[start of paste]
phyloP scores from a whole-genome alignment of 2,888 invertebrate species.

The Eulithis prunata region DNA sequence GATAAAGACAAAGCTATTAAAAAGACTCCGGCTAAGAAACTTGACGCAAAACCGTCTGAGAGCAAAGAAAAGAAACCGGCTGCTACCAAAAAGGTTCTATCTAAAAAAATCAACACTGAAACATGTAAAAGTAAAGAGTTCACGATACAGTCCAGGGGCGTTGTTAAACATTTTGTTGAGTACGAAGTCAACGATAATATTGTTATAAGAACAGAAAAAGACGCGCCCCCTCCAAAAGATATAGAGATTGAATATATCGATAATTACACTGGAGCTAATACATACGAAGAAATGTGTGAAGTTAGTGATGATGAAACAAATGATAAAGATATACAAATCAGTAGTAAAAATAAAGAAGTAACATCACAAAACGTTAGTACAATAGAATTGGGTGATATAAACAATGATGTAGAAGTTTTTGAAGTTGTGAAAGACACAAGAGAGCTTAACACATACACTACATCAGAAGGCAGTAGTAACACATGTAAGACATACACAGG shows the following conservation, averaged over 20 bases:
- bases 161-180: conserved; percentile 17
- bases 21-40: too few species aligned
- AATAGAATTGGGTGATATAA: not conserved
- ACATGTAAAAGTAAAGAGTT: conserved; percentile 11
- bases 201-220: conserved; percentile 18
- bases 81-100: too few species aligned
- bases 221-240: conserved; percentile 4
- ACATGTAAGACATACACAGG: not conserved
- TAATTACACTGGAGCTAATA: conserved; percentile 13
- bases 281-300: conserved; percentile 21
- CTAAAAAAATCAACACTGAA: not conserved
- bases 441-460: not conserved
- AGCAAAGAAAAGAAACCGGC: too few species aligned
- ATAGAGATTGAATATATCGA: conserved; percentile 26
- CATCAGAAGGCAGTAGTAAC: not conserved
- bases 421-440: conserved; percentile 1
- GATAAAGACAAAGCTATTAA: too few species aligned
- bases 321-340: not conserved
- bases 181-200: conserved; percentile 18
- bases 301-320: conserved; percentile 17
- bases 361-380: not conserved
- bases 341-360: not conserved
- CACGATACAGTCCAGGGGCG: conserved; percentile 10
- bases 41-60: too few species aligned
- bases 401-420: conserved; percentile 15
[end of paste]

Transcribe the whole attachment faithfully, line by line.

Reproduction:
phyloP scores from a whole-genome alignment of 2,888 invertebrate species.

The Eulithis prunata region DNA sequence GATAAAGACAAAGCTATTAAAAAGACTCCGGCTAAGAAACTTGACGCAAAACCGTCTGAGAGCAAAGAAAAGAAACCGGCTGCTACCAAAAAGGTTCTATCTAAAAAAATCAACACTGAAACATGTAAAAGTAAAGAGTTCACGATACAGTCCAGGGGCGTTGTTAAACATTTTGTTGAGTACGAAGTCAACGATAATATTGTTATAAGAACAGAAAAAGACGCGCCCCCTCCAAAAGATATAGAGATTGAATATATCGATAATTACACTGGAGCTAATACATACGAAGAAATGTGTGAAGTTAGTGATGATGAAACAAATGATAAAGATATACAAATCAGTAGTAAAAATAAAGAAGTAACATCACAAAACGTTAGTACAATAGAATTGGGTGATATAAACAATGATGTAGAAGTTTTTGAAGTTGTGAAAGACACAAGAGAGCTTAACACATACACTACATCAGAAGGCAGTAGTAACACATGTAAGACATACACAGG shows the following conservation, averaged over 20 bases:
- bases 161-180: conserved; percentile 17
- bases 21-40: too few species aligned
- AATAGAATTGGGTGATATAA: not conserved
- ACATGTAAAAGTAAAGAGTT: conserved; percentile 11
- bases 201-220: conserved; percentile 18
- bases 81-100: too few species aligned
- bases 221-240: conserved; percentile 4
- ACATGTAAGACATACACAGG: not conserved
- TAATTACACTGGAGCTAATA: conserved; percentile 13
- bases 281-300: conserved; percentile 21
- CTAAAAAAATCAACACTGAA: not conserved
- bases 441-460: not conserved
- AGCAAAGAAAAGAAACCGGC: too few species aligned
- ATAGAGATTGAATATATCGA: conserved; percentile 26
- CATCAGAAGGCAGTAGTAAC: not conserved
- bases 421-440: conserved; percentile 1
- GATAAAGACAAAGCTATTAA: too few species aligned
- bases 321-340: not conserved
- bases 181-200: conserved; percentile 18
- bases 301-320: conserved; percentile 17
- bases 361-380: not conserved
- bases 341-360: not conserved
- CACGATACAGTCCAGGGGCG: conserved; percentile 10
- bases 41-60: too few species aligned
- bases 401-420: conserved; percentile 15